The im­pact of hap­pi­ness on the bot­tom line

Finweek English Edition - - MANAGEMENT -

Un­con­ven­tional shoe re­tailer Zap­pos is get­ting a lot of at­ten­tion for its busi­ness model and cul­ture cen­tred on the hap­pi­ness of its work­ers. And the com­pany’s reap­ing the re­wards. In an­nual work­place sur­veys from For­tune Mag­a­zine and the like, Zap­pos has been con­sis­tently rated as one of the top com­pa­nies to work for. It has also ex­celled in the tra­di­tional busi­ness met­rics. It took Zap­pos un­der 10 years to reach $1bn in an­nual rev­enue. It was ac­quired by Ama­zon in 2009 for a size­able $1.2bn. There is a pow­er­ful les­son here. Like Zap­pos, by putting the hap­pi­ness and well­be­ing of your staff on cen­tre stage, com­pa­nies can build a happy cul­ture that’s healthy for prof­its and growth. Zap­pos isn’t an iso­lated case. One study found that even a mod­est in­crease in hap­pi­ness at work grew the bot­tom line by 20%. In an­other study, the hap­pi­est com­pa­nies were re­ported to be three times as prof­itable as reg­u­lar busi­nesses. This is ac­cord­ing to Alexan­der Kjerulf, founder of Woohoo inc. and a lead­ing ex­pert on work­place hap­pi­ness.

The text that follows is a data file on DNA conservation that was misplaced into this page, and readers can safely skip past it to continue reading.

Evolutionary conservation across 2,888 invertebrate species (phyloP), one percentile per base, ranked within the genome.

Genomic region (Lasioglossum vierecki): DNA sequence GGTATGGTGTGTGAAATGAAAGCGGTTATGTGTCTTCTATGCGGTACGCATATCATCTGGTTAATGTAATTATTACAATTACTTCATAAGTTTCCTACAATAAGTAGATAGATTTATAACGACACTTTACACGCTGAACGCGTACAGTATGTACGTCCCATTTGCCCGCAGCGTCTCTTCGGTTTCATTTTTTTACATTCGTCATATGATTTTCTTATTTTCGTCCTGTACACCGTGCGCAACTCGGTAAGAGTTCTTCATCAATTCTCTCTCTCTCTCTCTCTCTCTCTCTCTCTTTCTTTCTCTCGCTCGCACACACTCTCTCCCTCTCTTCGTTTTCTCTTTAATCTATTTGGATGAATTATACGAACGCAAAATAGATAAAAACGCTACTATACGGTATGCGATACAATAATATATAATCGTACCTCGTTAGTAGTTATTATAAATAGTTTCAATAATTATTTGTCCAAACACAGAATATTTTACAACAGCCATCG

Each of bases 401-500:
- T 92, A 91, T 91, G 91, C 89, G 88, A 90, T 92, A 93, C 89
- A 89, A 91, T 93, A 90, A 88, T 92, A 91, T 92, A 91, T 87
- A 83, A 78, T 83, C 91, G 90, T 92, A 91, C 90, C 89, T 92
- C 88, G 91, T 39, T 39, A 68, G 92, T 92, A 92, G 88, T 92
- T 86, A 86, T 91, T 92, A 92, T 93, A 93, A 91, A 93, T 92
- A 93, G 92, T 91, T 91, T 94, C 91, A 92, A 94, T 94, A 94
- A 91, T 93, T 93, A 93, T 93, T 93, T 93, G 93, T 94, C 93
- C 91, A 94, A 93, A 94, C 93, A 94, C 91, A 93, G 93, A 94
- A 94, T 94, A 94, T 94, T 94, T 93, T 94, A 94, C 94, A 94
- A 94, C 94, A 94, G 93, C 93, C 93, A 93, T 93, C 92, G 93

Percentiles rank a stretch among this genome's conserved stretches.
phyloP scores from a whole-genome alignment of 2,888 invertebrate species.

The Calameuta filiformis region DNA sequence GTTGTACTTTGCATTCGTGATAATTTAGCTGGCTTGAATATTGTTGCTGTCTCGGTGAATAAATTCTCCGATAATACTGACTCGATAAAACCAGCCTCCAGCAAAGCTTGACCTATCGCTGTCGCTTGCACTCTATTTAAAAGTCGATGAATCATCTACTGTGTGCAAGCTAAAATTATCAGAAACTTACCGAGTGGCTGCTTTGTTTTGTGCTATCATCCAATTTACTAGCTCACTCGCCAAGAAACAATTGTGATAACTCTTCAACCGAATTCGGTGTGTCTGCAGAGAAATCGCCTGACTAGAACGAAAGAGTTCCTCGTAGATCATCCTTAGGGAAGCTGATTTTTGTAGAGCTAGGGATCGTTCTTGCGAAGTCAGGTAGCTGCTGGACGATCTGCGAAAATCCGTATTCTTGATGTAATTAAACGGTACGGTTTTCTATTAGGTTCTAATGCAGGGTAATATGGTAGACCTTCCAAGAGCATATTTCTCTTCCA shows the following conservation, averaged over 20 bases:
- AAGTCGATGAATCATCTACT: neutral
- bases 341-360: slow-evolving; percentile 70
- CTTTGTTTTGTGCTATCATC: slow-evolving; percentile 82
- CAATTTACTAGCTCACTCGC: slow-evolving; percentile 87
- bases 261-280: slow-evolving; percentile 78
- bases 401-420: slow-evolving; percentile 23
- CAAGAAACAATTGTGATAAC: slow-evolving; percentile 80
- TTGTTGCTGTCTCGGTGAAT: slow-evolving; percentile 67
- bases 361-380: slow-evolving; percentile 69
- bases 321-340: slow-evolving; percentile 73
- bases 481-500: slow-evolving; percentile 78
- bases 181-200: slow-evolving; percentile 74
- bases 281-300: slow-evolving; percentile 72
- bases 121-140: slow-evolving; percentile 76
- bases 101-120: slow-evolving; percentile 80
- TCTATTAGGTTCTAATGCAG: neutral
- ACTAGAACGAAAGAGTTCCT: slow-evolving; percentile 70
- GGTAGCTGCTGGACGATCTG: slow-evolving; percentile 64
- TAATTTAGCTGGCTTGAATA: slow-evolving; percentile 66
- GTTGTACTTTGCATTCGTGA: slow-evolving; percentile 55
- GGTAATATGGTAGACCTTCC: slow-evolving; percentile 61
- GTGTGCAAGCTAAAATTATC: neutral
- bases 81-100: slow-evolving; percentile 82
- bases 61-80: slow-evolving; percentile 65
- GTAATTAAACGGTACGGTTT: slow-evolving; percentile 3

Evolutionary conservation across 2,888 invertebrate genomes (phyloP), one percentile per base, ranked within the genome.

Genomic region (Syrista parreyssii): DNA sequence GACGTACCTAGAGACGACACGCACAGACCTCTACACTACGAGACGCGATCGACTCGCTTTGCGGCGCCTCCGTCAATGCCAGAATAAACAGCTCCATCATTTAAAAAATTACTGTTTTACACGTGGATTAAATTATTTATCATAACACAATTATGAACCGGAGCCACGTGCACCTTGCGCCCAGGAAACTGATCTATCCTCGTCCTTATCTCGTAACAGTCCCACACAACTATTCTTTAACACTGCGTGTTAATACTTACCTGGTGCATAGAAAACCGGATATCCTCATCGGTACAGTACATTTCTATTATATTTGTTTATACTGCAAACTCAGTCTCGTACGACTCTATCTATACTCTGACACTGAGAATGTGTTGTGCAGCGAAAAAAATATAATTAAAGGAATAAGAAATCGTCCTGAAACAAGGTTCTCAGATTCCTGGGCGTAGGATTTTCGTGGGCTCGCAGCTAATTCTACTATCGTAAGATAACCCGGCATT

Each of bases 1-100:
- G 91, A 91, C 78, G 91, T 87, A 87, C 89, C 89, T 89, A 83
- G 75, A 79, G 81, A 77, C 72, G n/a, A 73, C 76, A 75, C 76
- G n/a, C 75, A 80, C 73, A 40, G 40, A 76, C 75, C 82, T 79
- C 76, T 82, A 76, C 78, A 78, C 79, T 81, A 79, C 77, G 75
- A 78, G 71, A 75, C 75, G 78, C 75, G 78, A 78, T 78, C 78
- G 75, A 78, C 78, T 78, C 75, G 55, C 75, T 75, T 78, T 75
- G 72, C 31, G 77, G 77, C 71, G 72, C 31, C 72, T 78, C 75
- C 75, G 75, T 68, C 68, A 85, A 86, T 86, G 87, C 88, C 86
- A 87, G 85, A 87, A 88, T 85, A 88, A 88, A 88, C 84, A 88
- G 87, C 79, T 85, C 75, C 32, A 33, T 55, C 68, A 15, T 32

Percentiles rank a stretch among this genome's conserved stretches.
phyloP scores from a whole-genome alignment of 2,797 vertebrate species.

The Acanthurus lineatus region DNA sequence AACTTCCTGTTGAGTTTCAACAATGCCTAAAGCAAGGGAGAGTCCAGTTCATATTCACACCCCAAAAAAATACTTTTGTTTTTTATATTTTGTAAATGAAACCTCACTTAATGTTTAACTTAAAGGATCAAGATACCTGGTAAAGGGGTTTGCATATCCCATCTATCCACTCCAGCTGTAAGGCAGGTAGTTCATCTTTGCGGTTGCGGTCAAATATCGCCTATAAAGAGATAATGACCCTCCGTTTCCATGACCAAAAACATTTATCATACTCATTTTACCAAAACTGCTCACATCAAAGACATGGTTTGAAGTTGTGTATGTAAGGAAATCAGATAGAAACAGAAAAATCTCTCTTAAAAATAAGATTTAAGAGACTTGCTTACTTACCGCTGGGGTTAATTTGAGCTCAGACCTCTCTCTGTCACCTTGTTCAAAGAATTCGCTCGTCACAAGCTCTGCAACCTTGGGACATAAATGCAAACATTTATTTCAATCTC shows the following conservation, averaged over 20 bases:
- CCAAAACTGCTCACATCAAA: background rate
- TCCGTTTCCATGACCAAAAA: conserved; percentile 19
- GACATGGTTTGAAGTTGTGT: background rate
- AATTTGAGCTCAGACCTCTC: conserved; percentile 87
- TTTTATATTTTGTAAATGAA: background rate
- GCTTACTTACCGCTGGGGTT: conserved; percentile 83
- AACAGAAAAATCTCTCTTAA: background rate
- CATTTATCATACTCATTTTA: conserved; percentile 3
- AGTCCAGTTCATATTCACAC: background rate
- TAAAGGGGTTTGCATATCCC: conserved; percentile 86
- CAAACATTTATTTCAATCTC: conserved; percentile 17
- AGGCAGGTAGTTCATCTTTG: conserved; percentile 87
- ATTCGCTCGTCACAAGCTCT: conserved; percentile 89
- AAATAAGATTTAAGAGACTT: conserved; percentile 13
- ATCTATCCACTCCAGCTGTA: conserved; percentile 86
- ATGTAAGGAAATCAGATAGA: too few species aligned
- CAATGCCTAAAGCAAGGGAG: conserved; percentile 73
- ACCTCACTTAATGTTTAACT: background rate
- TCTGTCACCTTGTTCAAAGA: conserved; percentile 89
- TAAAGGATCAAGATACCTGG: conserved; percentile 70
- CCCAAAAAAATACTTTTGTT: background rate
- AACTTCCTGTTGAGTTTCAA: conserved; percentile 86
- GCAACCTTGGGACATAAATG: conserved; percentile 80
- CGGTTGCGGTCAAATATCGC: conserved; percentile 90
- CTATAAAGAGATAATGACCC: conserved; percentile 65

IN RE­CENT YEARS, THERE IS MORE AND MORE EV­I­DENCE TO SHOW THAT WORK­PLACE HAP­PI­NESS MAKES MONEY. HERE’S WHY:

1. Happy em­ploy­ees are more pro­duc­tive. Re­search demon­strates that happy staff boost the bot­tom line. This is ac­cord­ing to An­drew Oswald, pro­fes­sor of economics at the Univer­sity of War­wick. He has earned the nick­name “the Pro­fes­sor of Hap­pi­ness” be­cause of his re­search in this f ield. Oswald’s stud­ies re­ported a 12% rise in pro­duc­tiv­ity in hap­pier re­search sub­jects. Fur­ther sup­port for this comes from Sh­effield Univer­sity’s In­sti­tute of Work Psy­chol­ogy in the UK in the Nineties. Their re­search, which in­volved se­nior man­agers and 5 000-plus staff in 110 com­pa­nies over a seven-year pe­riod, es­tab­lished that job sat­is­fac­tion is re­spon­si­ble for as much as 25% of the variation in pro­duc­tiv­ity. How­ever, we don’t yet un­der­stand the rea­sons for this.

2. Hap­pier em­ploy­ees have greater job sat­is­fac­tion and are less likely to quit. This trans­lates into re­duced staff turnover and re­duced hir­ing costs. Why? Think of the op­po­site sit­u­a­tion: it is very costly to hire new staff af­ter their un­happy pre­de­ces­sors have quit their jobs. Not sur­pris­ingly, the tra­di­tional rea­son why many com­pa­nies fo­cused on em­ployee job sat­is­fac­tion was to re­duce churn and hir­ing costs. And this was even when busi­ness think­ing dis­missed hap­pi­ness as just a warm and fuzzy idea.